design of dewatering systems has been discussed in

chapter 3. Mathematical, graphical, and electroanalo-

gous methods of analyzing seepage flow through gen-

groundwater control system first requires determina-

eralized soil conditions and boundaries to various

tion of the type of groundwater flow (artesian, gravity,,

types of dewatering or pressure relief systems are pre-

or combined) to be expected and of the type of system

sented in paragraphs 4-2, 4-3, and 4-4.

that will be required. Also, a complete picture of the

groundwater and the subsurface condition is neces-

sary. Then the number, size, spacing, and penetration

design of dewatering, permanent drainage, and sur-

of wellpoints or wells and the rate at which the water

face-water control systems are considered in this chap-

must be removed to achieve the required groundwater

ter.

lowering or pressure relief must be determined.

in paragraphs 4-2, 4-3, and 4-4 and figures 4-1

source of seepage must be determined and the bounda-

through 4-23 are for a steady state of groundwater

ries and seepage flow characteristics of geologic and

flow. During initial stages of dewatering an excava-

soil formations at and adjacent to the site must be gen-

tion, water is removed from storage and the rate of

eralized into a form that can be analyzed. In some

flow is larger than required to maintain the specified

cases, the dewatering system and soil and groundwa-

drawdown. Therefore, initial pumping rates will prob-

ter flow conditions can be generalized into rather sim-

ably be about 30 percent larger than computed values.

ple configurations. For example, the source of seepage

can be reduced to a line or circle; the aquifer to a homo-

relief systems are given in appendix D.

geneous, isotropic formation of uniform thickness; and

the dewatering system to one or two parallel lines or

circle of wells or wellpoints. Analysis of these condi-

tions can generally be made by means of mathematical

formulas for flow of groundwater. Complicated con-

quires the determination of the number, size, spacing,

figurations of wells, sources of seepage, and soil forma-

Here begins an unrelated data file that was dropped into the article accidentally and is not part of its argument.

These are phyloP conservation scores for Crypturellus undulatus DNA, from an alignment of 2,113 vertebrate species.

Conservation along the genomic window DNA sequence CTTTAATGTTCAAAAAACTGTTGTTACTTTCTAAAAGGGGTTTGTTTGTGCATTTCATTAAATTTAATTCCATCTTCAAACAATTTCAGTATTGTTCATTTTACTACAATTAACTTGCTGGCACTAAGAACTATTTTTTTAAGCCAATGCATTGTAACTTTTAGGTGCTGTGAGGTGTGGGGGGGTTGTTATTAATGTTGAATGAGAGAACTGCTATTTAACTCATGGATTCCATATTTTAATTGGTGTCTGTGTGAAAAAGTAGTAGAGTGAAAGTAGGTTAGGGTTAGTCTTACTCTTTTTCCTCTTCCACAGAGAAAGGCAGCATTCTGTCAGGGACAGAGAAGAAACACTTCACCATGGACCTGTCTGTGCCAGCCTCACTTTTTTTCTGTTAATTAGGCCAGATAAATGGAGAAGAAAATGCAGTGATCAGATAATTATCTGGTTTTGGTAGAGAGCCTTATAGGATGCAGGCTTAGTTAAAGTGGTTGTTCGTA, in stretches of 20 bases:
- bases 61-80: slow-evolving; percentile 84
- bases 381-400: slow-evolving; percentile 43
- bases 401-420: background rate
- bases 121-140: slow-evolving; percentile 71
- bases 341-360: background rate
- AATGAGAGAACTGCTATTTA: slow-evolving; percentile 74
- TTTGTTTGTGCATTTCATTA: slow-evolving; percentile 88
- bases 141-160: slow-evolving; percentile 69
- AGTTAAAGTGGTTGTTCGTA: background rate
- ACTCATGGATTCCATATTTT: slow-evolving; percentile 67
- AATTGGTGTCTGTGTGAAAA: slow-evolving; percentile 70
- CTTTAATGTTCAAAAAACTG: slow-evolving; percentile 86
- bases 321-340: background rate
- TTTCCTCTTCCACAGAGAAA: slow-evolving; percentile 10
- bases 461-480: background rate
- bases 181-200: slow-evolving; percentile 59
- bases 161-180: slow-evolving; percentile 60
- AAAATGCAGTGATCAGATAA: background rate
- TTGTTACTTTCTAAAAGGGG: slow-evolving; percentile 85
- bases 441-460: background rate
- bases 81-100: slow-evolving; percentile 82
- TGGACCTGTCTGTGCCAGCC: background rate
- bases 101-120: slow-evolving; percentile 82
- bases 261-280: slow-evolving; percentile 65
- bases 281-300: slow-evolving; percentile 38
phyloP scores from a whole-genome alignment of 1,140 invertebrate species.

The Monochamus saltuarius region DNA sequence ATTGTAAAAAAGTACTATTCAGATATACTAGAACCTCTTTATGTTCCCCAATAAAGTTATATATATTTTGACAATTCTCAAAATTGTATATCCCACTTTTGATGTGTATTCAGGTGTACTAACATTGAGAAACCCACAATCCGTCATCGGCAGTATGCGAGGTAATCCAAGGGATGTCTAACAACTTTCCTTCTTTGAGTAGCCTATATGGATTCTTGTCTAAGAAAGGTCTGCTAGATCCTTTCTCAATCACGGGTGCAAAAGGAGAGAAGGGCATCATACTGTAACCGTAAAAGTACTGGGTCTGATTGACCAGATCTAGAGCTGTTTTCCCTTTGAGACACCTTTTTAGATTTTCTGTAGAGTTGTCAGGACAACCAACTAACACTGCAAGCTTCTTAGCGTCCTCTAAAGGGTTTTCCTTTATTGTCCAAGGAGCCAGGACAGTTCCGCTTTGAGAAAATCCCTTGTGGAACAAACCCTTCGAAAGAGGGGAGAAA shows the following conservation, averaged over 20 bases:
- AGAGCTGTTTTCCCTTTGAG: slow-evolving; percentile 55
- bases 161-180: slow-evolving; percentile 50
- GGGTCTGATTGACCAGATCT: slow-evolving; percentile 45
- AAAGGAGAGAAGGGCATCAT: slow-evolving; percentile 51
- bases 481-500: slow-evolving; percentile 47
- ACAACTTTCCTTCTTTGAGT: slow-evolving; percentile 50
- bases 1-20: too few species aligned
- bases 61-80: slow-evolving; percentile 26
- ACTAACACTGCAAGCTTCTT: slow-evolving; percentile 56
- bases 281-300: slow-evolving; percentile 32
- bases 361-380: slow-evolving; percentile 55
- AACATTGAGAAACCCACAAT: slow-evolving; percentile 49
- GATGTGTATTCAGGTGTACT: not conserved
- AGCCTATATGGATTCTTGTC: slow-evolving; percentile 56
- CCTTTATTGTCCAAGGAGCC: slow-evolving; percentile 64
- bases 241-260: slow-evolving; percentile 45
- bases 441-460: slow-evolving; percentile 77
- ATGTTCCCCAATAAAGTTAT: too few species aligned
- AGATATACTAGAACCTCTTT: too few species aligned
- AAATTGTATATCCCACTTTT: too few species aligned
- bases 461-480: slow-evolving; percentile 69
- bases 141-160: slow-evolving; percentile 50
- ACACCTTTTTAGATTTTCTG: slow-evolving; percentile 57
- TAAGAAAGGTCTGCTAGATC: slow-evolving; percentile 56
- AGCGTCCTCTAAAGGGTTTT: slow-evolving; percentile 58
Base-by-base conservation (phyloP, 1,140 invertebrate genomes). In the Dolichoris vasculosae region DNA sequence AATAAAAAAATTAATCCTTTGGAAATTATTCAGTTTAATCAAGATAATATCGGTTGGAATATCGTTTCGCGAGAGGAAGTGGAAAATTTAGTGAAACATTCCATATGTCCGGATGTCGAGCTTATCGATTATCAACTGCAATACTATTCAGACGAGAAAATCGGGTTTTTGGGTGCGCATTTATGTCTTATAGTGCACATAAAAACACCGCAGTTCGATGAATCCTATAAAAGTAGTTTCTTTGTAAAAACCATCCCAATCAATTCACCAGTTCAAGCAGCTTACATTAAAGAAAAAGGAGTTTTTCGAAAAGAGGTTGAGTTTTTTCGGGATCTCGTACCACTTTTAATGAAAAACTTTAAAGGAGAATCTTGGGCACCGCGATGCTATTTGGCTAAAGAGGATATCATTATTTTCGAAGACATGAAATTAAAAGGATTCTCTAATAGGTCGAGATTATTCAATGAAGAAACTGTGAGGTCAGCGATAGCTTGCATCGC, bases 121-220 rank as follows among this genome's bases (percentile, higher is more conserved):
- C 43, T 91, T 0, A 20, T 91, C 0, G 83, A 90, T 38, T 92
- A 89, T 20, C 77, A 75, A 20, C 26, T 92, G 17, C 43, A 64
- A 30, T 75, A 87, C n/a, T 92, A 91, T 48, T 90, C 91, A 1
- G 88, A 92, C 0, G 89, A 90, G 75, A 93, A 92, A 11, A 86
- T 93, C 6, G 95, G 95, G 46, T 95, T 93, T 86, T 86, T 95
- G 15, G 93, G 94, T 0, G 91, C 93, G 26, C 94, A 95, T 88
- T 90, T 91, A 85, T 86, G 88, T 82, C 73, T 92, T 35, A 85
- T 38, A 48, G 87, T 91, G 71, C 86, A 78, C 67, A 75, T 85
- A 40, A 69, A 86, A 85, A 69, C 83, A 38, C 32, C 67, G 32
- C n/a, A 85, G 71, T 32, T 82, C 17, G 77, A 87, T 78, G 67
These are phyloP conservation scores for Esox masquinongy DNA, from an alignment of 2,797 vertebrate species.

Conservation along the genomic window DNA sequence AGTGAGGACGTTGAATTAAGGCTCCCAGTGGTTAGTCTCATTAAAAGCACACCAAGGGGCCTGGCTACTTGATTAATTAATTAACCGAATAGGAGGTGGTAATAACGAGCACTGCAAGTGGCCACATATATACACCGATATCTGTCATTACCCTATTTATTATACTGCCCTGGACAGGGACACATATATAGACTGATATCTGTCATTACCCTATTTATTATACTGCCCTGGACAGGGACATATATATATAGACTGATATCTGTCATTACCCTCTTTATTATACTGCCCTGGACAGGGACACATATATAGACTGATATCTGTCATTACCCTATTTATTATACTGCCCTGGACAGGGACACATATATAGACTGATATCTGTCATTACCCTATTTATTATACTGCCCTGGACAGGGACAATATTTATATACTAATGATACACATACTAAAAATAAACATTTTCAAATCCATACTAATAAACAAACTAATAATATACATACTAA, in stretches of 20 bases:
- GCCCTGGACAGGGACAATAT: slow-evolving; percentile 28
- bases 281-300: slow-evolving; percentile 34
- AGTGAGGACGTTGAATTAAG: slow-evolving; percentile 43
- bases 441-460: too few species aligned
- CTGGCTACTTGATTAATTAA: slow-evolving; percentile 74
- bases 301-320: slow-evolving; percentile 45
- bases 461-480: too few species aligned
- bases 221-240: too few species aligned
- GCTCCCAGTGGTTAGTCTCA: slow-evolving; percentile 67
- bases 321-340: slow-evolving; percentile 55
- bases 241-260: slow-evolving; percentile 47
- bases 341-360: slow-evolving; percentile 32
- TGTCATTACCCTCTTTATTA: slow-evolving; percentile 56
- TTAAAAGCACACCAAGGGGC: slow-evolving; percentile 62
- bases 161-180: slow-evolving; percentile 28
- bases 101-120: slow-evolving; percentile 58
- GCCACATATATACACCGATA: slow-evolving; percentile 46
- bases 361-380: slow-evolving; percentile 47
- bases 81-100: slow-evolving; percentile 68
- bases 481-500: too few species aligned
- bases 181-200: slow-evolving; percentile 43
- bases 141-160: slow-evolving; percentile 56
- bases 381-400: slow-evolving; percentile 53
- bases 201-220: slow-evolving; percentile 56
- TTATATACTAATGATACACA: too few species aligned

and penetration of wells or wellpoints and the rate at

tions can, in most cases, be solved or at least approxi-

which water must be removed from the pervious strata

mated by means of flow nets, electrical analogy mod-

to achieve the required groundwater lowering or pres-

els, mathematical formulas, numerical techniques, or a

sure relief. The size and capacity of pumps and collec-

combination of these methods.

tors also depend on the required discharge and draw-

down. The fundamental relations between well and

electrical analogy, is not better than the validity of the

wellpoint discharge and corresponding drawdown are

formation boundaries and characteristics used in the

presented in paragraphs 4-2, 4-3, and 4-4. The equa-

analysis. The solution obtained, regardless of the rigor

tions presented assume that the flow is laminar, the

or precision of the analysis, will be representative of

pervious stratum is homogeneous and isotropic, the

actual behavior only if the problem situation and

water draining into the system is pumped out at a con-

boundary conditions are adequately represented. An

stant rate, and flow conditions have stabilized. Proce-

approximate solution to the right problem is far more

dures for transferring an anisotropic aquifer, with re-

desirable than a precise solution to the wrong problem.

spect to permeability, to an isotropic section are pre-

The importance of formulating correct groundwater

sented in appendix E.

flow and boundary conditions, as presented in chapter

3, cannot be emphasized too strongly.

graphs 4-2, 4-3, and 4-4 are in two groups: flow and

drawdown to slots *(b *below and fig. 4-1 through 4-9)

their suitability for various types of excavations and

and flow and drawdown to wells (c below and fig. 4-10

soil conditions were described in chapter 2. The inves-

through 4-22). Equations for slots are applicable to

tigation of factors relating to groundwater flow and to

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